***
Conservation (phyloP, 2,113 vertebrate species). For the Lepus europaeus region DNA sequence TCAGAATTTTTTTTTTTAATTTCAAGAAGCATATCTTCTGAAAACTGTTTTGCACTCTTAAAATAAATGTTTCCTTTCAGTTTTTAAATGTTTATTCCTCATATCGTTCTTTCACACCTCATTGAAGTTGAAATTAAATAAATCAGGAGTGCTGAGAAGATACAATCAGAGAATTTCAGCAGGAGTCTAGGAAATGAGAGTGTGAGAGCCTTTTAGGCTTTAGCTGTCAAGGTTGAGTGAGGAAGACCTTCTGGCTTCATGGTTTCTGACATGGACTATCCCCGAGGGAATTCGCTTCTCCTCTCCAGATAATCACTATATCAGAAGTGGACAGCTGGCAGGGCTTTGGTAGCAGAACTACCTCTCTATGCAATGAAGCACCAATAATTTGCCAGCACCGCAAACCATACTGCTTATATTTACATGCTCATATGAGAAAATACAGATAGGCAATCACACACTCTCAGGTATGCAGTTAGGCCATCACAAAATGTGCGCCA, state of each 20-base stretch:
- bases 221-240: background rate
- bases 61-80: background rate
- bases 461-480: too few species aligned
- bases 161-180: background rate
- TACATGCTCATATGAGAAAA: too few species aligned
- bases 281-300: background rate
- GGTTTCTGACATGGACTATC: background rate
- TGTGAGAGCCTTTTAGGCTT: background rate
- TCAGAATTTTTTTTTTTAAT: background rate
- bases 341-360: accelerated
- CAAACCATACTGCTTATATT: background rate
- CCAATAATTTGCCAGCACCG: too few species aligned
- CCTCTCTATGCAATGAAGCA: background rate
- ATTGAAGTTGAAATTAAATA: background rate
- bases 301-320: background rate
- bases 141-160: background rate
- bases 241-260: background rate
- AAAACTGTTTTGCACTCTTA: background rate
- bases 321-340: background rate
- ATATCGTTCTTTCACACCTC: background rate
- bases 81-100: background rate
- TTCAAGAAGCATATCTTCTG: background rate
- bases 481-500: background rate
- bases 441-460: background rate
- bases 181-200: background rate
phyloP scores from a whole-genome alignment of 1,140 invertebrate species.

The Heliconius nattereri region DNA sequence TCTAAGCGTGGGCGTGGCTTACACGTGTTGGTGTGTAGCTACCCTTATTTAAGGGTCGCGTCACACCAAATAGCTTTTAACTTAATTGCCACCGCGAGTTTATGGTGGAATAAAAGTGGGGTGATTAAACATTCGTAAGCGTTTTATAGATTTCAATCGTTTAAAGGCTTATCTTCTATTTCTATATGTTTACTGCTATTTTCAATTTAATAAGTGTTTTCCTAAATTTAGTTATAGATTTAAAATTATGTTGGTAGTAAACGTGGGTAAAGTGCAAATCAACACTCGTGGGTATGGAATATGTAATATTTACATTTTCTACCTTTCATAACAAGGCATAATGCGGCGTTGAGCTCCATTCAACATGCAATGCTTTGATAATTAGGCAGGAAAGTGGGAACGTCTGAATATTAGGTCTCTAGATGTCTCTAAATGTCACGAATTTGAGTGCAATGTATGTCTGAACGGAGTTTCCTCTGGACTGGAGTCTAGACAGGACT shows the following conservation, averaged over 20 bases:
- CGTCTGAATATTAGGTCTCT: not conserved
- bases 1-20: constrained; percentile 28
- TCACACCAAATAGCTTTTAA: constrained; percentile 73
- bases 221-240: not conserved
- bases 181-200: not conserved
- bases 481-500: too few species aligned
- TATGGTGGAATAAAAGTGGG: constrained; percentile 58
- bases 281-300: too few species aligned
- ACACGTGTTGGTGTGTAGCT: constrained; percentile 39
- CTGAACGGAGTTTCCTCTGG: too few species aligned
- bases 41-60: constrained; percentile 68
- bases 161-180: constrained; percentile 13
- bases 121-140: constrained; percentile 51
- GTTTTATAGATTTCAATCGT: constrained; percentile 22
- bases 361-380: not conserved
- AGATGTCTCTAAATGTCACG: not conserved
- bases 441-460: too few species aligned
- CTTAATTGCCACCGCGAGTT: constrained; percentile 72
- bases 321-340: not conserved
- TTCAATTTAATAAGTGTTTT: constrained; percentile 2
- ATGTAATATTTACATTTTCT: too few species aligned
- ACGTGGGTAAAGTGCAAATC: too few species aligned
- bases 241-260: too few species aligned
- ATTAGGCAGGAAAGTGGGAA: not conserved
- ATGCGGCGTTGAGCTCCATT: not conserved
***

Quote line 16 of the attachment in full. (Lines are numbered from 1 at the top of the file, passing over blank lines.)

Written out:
- bases 301-320: background rate